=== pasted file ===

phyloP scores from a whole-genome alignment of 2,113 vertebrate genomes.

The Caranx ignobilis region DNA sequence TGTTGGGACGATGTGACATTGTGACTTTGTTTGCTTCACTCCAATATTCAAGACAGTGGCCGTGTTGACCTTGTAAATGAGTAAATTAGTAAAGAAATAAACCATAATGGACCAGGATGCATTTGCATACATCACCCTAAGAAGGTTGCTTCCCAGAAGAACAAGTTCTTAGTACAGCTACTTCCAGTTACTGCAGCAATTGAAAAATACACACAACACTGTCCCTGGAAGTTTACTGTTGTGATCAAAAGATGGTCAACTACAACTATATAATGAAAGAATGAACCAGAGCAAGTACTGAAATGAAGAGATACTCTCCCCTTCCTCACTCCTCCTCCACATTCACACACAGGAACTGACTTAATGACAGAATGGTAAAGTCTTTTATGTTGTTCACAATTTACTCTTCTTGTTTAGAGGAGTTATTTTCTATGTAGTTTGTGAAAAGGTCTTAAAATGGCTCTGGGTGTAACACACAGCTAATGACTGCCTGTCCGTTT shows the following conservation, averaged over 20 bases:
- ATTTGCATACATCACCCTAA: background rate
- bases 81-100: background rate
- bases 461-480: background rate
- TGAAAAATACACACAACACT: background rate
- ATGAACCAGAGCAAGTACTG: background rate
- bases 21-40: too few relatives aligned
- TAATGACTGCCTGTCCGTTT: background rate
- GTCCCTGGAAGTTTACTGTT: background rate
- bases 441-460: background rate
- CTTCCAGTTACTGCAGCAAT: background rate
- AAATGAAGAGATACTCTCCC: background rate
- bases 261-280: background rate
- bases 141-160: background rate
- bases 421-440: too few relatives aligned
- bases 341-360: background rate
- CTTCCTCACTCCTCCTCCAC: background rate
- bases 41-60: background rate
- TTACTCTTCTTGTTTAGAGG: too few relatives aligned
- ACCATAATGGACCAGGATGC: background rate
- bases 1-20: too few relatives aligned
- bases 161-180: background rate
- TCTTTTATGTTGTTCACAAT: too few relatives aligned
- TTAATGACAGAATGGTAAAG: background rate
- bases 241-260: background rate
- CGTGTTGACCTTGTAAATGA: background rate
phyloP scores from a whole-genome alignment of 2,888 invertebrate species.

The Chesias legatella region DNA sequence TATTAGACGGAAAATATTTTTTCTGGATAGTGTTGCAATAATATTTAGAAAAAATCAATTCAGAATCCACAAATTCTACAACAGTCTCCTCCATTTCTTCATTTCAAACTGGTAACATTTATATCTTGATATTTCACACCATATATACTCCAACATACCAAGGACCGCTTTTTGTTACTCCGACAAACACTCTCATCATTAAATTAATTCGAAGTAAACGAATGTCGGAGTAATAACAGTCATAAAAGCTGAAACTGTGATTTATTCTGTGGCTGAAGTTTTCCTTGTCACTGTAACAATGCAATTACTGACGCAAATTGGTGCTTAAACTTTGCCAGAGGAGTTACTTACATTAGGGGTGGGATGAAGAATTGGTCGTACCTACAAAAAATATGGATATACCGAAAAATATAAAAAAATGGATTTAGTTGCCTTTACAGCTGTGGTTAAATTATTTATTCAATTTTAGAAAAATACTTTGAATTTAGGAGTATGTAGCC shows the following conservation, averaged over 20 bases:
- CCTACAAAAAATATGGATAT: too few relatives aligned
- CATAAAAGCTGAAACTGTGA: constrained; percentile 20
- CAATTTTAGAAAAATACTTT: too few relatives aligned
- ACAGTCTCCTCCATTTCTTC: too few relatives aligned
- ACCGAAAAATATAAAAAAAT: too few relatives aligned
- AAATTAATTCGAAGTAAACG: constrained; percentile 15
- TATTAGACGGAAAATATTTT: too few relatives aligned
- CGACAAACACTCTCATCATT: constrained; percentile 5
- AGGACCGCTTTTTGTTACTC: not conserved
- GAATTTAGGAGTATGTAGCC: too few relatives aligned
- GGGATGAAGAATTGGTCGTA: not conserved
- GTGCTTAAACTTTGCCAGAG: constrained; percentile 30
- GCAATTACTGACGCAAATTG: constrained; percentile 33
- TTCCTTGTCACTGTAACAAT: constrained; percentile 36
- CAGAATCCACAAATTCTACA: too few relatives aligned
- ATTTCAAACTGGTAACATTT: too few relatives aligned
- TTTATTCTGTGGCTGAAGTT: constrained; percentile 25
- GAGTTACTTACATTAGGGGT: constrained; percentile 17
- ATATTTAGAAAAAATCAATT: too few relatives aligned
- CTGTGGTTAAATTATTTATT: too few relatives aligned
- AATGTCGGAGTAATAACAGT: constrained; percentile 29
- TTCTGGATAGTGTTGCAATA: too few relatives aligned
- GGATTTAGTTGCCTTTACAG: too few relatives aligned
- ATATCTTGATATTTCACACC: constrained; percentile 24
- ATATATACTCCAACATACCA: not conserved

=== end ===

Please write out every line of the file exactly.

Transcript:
phyloP scores from a whole-genome alignment of 2,113 vertebrate genomes.

The Caranx ignobilis region DNA sequence TGTTGGGACGATGTGACATTGTGACTTTGTTTGCTTCACTCCAATATTCAAGACAGTGGCCGTGTTGACCTTGTAAATGAGTAAATTAGTAAAGAAATAAACCATAATGGACCAGGATGCATTTGCATACATCACCCTAAGAAGGTTGCTTCCCAGAAGAACAAGTTCTTAGTACAGCTACTTCCAGTTACTGCAGCAATTGAAAAATACACACAACACTGTCCCTGGAAGTTTACTGTTGTGATCAAAAGATGGTCAACTACAACTATATAATGAAAGAATGAACCAGAGCAAGTACTGAAATGAAGAGATACTCTCCCCTTCCTCACTCCTCCTCCACATTCACACACAGGAACTGACTTAATGACAGAATGGTAAAGTCTTTTATGTTGTTCACAATTTACTCTTCTTGTTTAGAGGAGTTATTTTCTATGTAGTTTGTGAAAAGGTCTTAAAATGGCTCTGGGTGTAACACACAGCTAATGACTGCCTGTCCGTTT shows the following conservation, averaged over 20 bases:
- ATTTGCATACATCACCCTAA: background rate
- bases 81-100: background rate
- bases 461-480: background rate
- TGAAAAATACACACAACACT: background rate
- ATGAACCAGAGCAAGTACTG: background rate
- bases 21-40: too few relatives aligned
- TAATGACTGCCTGTCCGTTT: background rate
- GTCCCTGGAAGTTTACTGTT: background rate
- bases 441-460: background rate
- CTTCCAGTTACTGCAGCAAT: background rate
- AAATGAAGAGATACTCTCCC: background rate
- bases 261-280: background rate
- bases 141-160: background rate
- bases 421-440: too few relatives aligned
- bases 341-360: background rate
- CTTCCTCACTCCTCCTCCAC: background rate
- bases 41-60: background rate
- TTACTCTTCTTGTTTAGAGG: too few relatives aligned
- ACCATAATGGACCAGGATGC: background rate
- bases 1-20: too few relatives aligned
- bases 161-180: background rate
- TCTTTTATGTTGTTCACAAT: too few relatives aligned
- TTAATGACAGAATGGTAAAG: background rate
- bases 241-260: background rate
- CGTGTTGACCTTGTAAATGA: background rate
phyloP scores from a whole-genome alignment of 2,888 invertebrate species.

The Chesias legatella region DNA sequence TATTAGACGGAAAATATTTTTTCTGGATAGTGTTGCAATAATATTTAGAAAAAATCAATTCAGAATCCACAAATTCTACAACAGTCTCCTCCATTTCTTCATTTCAAACTGGTAACATTTATATCTTGATATTTCACACCATATATACTCCAACATACCAAGGACCGCTTTTTGTTACTCCGACAAACACTCTCATCATTAAATTAATTCGAAGTAAACGAATGTCGGAGTAATAACAGTCATAAAAGCTGAAACTGTGATTTATTCTGTGGCTGAAGTTTTCCTTGTCACTGTAACAATGCAATTACTGACGCAAATTGGTGCTTAAACTTTGCCAGAGGAGTTACTTACATTAGGGGTGGGATGAAGAATTGGTCGTACCTACAAAAAATATGGATATACCGAAAAATATAAAAAAATGGATTTAGTTGCCTTTACAGCTGTGGTTAAATTATTTATTCAATTTTAGAAAAATACTTTGAATTTAGGAGTATGTAGCC shows the following conservation, averaged over 20 bases:
- CCTACAAAAAATATGGATAT: too few relatives aligned
- CATAAAAGCTGAAACTGTGA: constrained; percentile 20
- CAATTTTAGAAAAATACTTT: too few relatives aligned
- ACAGTCTCCTCCATTTCTTC: too few relatives aligned
- ACCGAAAAATATAAAAAAAT: too few relatives aligned
- AAATTAATTCGAAGTAAACG: constrained; percentile 15
- TATTAGACGGAAAATATTTT: too few relatives aligned
- CGACAAACACTCTCATCATT: constrained; percentile 5
- AGGACCGCTTTTTGTTACTC: not conserved
- GAATTTAGGAGTATGTAGCC: too few relatives aligned
- GGGATGAAGAATTGGTCGTA: not conserved
- GTGCTTAAACTTTGCCAGAG: constrained; percentile 30
- GCAATTACTGACGCAAATTG: constrained; percentile 33
- TTCCTTGTCACTGTAACAAT: constrained; percentile 36
- CAGAATCCACAAATTCTACA: too few relatives aligned
- ATTTCAAACTGGTAACATTT: too few relatives aligned
- TTTATTCTGTGGCTGAAGTT: constrained; percentile 25
- GAGTTACTTACATTAGGGGT: constrained; percentile 17
- ATATTTAGAAAAAATCAATT: too few relatives aligned
- CTGTGGTTAAATTATTTATT: too few relatives aligned
- AATGTCGGAGTAATAACAGT: constrained; percentile 29
- TTCTGGATAGTGTTGCAATA: too few relatives aligned
- GGATTTAGTTGCCTTTACAG: too few relatives aligned
- ATATCTTGATATTTCACACC: constrained; percentile 24
- ATATATACTCCAACATACCA: not conserved